526: Learning to Love Midlife with Chip Conley

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Chip Conley

Do you ever find yourself thinking that your best years have passed you by? It’s a common reflection that many people have as they get older. However, this mindset can lead many people to lose sight of the positive aspects of life and to experience joy and fulfillment.

I’m very excited to share this conversation with Chip Conley. Chip is a bestselling author, entrepreneur, Co-Founder, and CEO of The Modern Elder Academy. His new book, Learning to Love Midlife, helps people understand the upside of aging instead of only focusing on the negatives. In this episode, Chip shares the 12 reasons why life gets richer, deeper, and infinitely more fulfilling as we age.

Chip unpacks those reasons one by one, and you’ll see how they’re not just ideas but practical, actionable paths. You’ll learn how to navigate midlife transitions, find and refine your purpose with each passing year, and see aging not as a decline but as a profound opportunity to create the life you want and make the years that lie ahead your best ones yet.



KEY TAKEAWAYS

  • How our brains get surprisingly better with age
  • Mindset is everything when it comes to aging gracefully
  • Expectations minus reality = Disappointment
  • How coming to terms with our mortality pushes us to be present
  • Wisdom isn’t a given with age
  • Purpose is something you do, and something you live
  • The purpose of life is to find your gift. The work of life is to develop it

 

AYG TWEETABLES

 

“Our painful life lessons are the raw material for our future wisdom.”

“Money will make you rich, but time will make you wealthy.” - Chip Conley

 

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Hal Elrod: Hello, friends, welcome to the Achieve Your Goals podcast. This is your host, Hal Elrod. And if we were playing the word association game and the word you were given or that I gave you was midlife, what word would come to your mind next? If it was crisis, you’d be in the majority. And that is a problem that my guest today, Chip Conley, is on a mission to solve. A New York Times bestselling author, Conley’s seventh book, Learning to Love Midlife: 12 Reasons Why Life Gets Better with Age, is about rebranding midlife to help people understand the upside of this often misunderstood life stage. And he was asked to give his third, not first, not second, but third Ted Talk on the main stage in 2023 on what he calls the midlife chrysalis as opposed to crisis.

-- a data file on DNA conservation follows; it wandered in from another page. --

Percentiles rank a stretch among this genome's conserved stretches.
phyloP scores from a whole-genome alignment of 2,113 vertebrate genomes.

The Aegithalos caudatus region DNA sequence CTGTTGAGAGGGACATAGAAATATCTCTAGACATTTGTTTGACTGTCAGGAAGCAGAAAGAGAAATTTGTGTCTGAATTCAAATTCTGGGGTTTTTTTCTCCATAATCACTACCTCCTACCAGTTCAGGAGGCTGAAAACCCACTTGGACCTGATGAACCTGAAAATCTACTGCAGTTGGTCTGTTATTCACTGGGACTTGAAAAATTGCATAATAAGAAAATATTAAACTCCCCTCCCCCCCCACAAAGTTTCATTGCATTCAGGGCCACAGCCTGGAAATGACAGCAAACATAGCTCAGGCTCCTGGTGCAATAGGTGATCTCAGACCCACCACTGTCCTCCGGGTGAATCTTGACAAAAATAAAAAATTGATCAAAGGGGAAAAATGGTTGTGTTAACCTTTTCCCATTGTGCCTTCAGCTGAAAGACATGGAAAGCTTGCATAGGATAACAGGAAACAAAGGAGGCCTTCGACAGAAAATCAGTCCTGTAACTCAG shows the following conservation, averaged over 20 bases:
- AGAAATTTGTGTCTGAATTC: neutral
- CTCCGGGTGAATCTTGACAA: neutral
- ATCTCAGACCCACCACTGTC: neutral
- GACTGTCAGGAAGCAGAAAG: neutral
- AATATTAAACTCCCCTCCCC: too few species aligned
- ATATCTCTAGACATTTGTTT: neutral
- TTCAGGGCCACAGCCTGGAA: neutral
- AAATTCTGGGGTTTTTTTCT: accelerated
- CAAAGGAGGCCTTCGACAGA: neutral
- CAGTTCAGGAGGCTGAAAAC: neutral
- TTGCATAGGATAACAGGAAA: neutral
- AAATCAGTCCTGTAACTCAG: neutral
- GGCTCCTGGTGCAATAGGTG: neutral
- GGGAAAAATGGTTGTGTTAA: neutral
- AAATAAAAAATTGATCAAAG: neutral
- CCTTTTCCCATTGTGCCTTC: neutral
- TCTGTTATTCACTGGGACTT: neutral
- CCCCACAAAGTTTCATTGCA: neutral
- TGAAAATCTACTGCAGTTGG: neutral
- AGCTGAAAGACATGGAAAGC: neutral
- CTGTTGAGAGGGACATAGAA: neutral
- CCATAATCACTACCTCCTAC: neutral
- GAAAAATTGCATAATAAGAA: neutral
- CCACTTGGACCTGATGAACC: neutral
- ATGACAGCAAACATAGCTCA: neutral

Now, after disrupting the hospitality industry twice, most notably as Airbnb’s head of global hospitality and strategy, leading a worldwide revolution in travel, Conley co-founded MEA, Modern Elder Academy, in January of 2018, in Baja California, Mexico, inspired by his experience of intergenerational mentoring as a modern elder at Airbnb, where his guidance was instrumental to the company’s extraordinary transformation from fast-growing startup to world’s most valuable hospitality brand. MEA, again, Modern Elder Academy is the world’s first midlife wisdom school, and has a campus opening on a 2600-acre regenerative horse ranch in Santa Fe, New Mexico in early 2024. Dedicated to reframing the concept of aging, MEA, Modern Elder Academy, supports students to navigate midlife with a renewed sense of purpose and hospitality. And today, that’s what we are talking about with Chip Conley, learning how to love midlife, reframing this stage of your life to be the best stage of your life.

Before we dive in, I want to take just a couple of minutes to thank our two health-related sponsors because health is my highest priority right there with family. Because without my health, I’m not here for my family. I learned that the hard way. First and foremost is CURED Nutrition. CURED Nutrition makes high-quality CBD, CBN, and THC products that are based in nature and is miracle hemp plant that will help you improve virtually every area of your life, from pain to, for me, it’s sleep. I love CURED Nutrition sleep products, their Nighttime Oil and their Night Caps. I take those when I travel. I take them at home. I take it literally every single night to help me get a good night’s sleep. If you want to improve your sleep or any other area of your physical health, head over to CuredNutrition.com/Hal. Again, that’s CURED Nutrition, C-U-R-E-D, CuredNutrition.com/Hal, and use the discount code HAL for 20% off your entire order. And again, sleep for me is crucial. I’m sure it is for you too. And so, their Night Caps and their Nighttime Oil, same product, just two different forms, I highly recommend.

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All right, without further ado, I’m so excited for you to meet my friend Chip Conley talking about learning to love midlife. Here we go.

[INTERVIEW]

Hal Elrod: Chip Conley, it is good to see you, my friend.

Chip Conley: Hal, I feel really lucky to be here with you, truly. I love your last name.

Hal Elrod: The Rod, Elrod?

Chip Conley: Elrod. There used to be an Elroy in The Jetsons. And so, it’s way, way earlier than your time, but when I see Elrod, I think Elroy.